In 2014, psychologists at the University of Virginia conducted a simple experiment to showcase the power of the human mind. Participants in the study were placed into a room by themselves for about 10 minutes. Also in the room was a machine that would deliver an electric shock to the participants, but only if they chose to do it to themselves.
Most subjects became bored while sitting in the room, but what surprised researchers most was a significant number of men opted to shock themselves, some more than once, rather than doing nothing. Conversely, only about 25 percent of the women chose to shock themselves.
To a greater degree than women, men tend to have a thrill-seeking nature and desire increasingly stimulating activities. This is why they’re more apt to engage in extreme sports and other reckless behaviors. But, conversely, a lack of stimulation and engagement can lead some men to alcohol and drug abuse, unhealthy sexual behaviors, gambling, or other illegal activities - just about anything to shake things up, even if it lands them in a bad situation. This is the shadow side of boredom.
On the sunnier side, however, men tolerate boredom poorly because they are doers and problem solvers. They are built to fix things, produce things, protect and provide. These are valuable qualities to possess. As a result, many men simply don’t want to talk about or reflect upon their feelings when it comes to downtime and introspection. They just want to keep the wind in their sails and keep moving forward (to avoid the doldrums).
The Potential Relationship Between Boredom and Depression
No doubt about it, being in a state of boredom is an unpleasant experience. Maybe you’re sick of the monotony of your day-to-day activities, and it feels like you do the same things on repeat. Perhaps you’re feeling cagey, ready to do something new if only you could figure out where to channel your energy. Or maybe you are just too burnt out to feel stimulated – even if in the big picture, you know you’re on the right path.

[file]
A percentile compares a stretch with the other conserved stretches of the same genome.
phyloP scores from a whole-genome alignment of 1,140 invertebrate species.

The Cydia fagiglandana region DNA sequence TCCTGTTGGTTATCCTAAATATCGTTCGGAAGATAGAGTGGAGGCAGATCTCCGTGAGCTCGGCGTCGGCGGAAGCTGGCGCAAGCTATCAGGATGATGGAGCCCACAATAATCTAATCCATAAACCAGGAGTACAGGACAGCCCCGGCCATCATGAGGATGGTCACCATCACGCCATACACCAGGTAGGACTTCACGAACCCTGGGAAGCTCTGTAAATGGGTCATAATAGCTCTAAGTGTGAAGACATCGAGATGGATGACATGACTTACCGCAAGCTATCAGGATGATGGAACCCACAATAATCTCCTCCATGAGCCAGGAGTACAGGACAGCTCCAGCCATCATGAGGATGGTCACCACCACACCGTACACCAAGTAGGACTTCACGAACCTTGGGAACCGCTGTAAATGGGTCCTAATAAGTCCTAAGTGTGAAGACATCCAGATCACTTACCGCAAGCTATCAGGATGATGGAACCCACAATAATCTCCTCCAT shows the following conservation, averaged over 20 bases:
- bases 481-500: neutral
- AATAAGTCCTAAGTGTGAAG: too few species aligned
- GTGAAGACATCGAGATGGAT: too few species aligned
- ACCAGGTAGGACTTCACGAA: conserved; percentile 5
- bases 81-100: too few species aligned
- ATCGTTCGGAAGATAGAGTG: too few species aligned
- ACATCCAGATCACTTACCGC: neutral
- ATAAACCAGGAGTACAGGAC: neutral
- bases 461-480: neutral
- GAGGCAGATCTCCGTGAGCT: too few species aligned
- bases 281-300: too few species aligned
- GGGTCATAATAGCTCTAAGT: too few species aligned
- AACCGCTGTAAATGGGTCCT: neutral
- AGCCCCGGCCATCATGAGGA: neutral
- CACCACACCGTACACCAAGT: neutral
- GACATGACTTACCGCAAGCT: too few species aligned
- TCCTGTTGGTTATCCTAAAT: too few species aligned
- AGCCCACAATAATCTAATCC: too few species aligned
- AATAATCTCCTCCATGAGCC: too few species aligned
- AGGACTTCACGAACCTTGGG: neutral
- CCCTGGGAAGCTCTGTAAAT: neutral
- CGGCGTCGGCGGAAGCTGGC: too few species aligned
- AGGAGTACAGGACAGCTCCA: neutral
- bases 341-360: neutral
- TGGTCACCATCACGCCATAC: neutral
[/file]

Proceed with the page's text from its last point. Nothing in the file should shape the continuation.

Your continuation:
Boredom does not necessarily lead to depression, but it can lead you to feel powerless or ineffective in your life. If you believe you lack agency over your life and are stuck right where you are, you may also begin to feel angry. Then, if anger is unexpressed, it can shift into sadness and eventually into a state of depression.
Six Tactics to Help Overcome Boredom
Let's face it, not everything you do in life will feel like a pique experience. It's not all dirt biking and hang gliding or holding your newborn baby for the first time. Sometimes it’s filling out yet another TPS report, waiting at a red light, and listening politely to the same story your mom already told you twice that week.
Just because life is sometimes boring doesn’t mean you’re doing it wrong.
The excitement of even the most wonderful experiences will eventually wear off, leaving you to seek new ways to stimulate your mind. Boredom is entirely natural, it can even be good for us, and it doesn't have to feel as painful as a sailor stuck out at sea.
The following tactics are designed to help you navigate boredom and transform the experience into a more positive one for you.
Tactic 1: Embracing Tedium.
The best way to stop feeling like we're wasting our lives on the minutia is to embrace the monotony. Take some deep breaths and practice acceptance when you're stuck in the minutia, and you start feeling despondent or bummed out about something. Resisting the inevitable makes you feel worse. Instead, try doing something to complete the task more enjoyable. If you have to take many notes, buy really nice pens. If you have to sit in bumper-to-bumper traffic, download a good audiobook or make an awesome playlist to entertain you.